How to Become a Data Engineer How to Become a Data Engineer
Data science is splitting up, and that’s going to work in your favor. As companies and organizations begin to understand the... How to Become a Data Engineer

Data science is splitting up, and that’s going to work in your favor. As companies and organizations begin to understand the complexity of working with big data, “data science” is losing its catch-all definition. One aspect of data science that continues to grow in popularity is data engineering. If you’ve struggled with gaining employment under the general title of data scientist, this article, where we look at how to become a data engineer, might be for you.

[Related article: The Difference Between Data Scientists and Data Engineers]

What is Data Engineering?

Data engineers build the infrastructure data scientists, and analysts need to wrangle big data. The type of massive data companies access requires careful planning to tease out patterns and prevent data swamps. 

Data engineering builds on the concepts of computer engineering by providing virtual structures designed to ease issues with data cleaning and ensure data is available at any point. Pipelines ensure the course of data coming into and out of the system are secure and free of bottlenecks.

Data engineers take that off a data scientist’s plate, allowing a data scientist to make decisions about things like appropriate algorithms and visualization. If the structure is in place, and someone else is troubleshooting the system itself, a data scientist can get back to the business of delivering insights.

Although data engineers will probably spend time processing cross-functional tasks, you could further your career by niching into a category:

  • Generalist: If your dream is to work on a small team or startup, following the generalist path is your best bet. They know how to do a bit of everything and can set up architectures for a variety of tasks.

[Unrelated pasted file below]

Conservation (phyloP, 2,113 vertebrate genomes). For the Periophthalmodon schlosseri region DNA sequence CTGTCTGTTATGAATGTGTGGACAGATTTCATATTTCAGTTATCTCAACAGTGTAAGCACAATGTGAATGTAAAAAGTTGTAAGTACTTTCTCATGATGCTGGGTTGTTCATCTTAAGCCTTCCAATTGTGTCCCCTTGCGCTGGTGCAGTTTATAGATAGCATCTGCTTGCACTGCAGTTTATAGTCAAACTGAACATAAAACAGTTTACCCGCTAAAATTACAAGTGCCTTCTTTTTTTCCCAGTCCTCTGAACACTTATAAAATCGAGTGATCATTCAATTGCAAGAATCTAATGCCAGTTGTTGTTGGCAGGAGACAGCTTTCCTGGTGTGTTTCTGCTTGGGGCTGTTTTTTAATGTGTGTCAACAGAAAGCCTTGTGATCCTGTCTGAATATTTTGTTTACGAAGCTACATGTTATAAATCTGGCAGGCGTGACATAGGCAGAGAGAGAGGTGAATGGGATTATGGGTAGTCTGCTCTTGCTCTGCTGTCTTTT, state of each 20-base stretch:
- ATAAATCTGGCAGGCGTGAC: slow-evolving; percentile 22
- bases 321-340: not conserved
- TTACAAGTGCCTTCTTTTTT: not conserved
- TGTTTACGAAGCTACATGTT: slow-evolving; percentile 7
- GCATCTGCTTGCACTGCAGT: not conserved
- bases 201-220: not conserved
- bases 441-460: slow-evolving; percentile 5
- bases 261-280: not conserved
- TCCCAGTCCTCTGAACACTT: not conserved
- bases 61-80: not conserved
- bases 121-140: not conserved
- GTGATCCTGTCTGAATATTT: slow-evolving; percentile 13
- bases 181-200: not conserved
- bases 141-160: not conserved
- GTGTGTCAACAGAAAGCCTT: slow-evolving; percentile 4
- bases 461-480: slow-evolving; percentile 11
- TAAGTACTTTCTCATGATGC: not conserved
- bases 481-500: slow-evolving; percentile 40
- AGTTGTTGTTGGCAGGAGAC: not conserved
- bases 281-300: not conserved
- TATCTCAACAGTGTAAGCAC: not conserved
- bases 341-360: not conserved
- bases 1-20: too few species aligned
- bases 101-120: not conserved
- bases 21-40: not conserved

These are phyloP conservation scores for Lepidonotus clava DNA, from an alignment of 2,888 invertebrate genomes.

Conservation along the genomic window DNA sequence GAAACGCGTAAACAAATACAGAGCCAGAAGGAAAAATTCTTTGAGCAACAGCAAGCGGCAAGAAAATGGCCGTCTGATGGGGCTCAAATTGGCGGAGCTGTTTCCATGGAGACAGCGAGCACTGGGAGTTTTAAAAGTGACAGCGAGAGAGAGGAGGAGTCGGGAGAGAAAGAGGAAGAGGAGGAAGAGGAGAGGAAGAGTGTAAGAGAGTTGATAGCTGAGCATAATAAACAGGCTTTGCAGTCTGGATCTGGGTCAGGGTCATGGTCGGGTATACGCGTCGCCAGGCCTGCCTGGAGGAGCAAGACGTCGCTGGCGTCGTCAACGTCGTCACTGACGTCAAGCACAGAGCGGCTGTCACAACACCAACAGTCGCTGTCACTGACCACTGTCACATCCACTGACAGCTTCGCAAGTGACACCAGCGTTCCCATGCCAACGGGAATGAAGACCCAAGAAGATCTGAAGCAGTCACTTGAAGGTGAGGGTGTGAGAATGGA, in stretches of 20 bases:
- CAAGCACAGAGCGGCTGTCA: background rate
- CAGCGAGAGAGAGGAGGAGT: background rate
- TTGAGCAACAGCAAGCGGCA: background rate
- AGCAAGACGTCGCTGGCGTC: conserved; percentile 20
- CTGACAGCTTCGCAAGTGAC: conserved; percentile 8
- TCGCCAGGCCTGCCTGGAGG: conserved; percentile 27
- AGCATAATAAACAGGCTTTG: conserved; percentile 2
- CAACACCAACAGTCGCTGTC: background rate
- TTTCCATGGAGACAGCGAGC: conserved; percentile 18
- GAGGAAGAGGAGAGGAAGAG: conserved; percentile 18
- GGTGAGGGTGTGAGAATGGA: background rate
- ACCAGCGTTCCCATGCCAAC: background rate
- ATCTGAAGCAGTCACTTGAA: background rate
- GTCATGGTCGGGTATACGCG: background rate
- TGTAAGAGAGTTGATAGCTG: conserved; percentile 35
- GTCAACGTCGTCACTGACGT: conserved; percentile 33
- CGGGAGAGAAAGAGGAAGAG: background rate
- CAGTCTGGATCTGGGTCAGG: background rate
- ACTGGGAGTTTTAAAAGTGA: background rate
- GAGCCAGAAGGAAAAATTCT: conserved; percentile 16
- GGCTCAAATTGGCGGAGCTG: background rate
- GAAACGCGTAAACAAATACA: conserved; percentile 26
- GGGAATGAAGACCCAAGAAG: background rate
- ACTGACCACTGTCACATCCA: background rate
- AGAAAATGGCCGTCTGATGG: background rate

• Pipeline centric: If your dream company is an established organization with complex data needs, focusing on building pipelines could be your jam. Pipelines are often part of revenue-producing data projects.
  • Database Centric: Large companies with massive data and legacy systems need engineers to form data warehouses. Legacy systems with multiple massive data streams will need to be converted to something workable for a massive, fast data-driven culture.

How to Become a Data Engineer

There’s a huge shortage of qualified data engineers. If you want to take this direction, here’s how to go about it.

From a computer science/coding path

If you’ve already got the computer and coding skills from your undergraduate or graduate degree or you’ve previously attended comprehensive boot camps, it’s all about getting experience. Once you’ve decided your path from the three above, focus on gaining project experience.

  1. Attend a boot camp specifically for engineering or seek out open courseware if you don’t have a boot camp budget. Specific skills in pipelines, architecting distributed systems and data stores, or combining data sources are all parts of this. Skills such as Scala, Python, and Hadoop are essential, but more important is the underlying concepts.
  2. You can gain experience from entry-level IT positions or transition from data science to data engineering for a small company that doesn’t need scale quite yet. You can also build systems independently and document them through your online portfolio.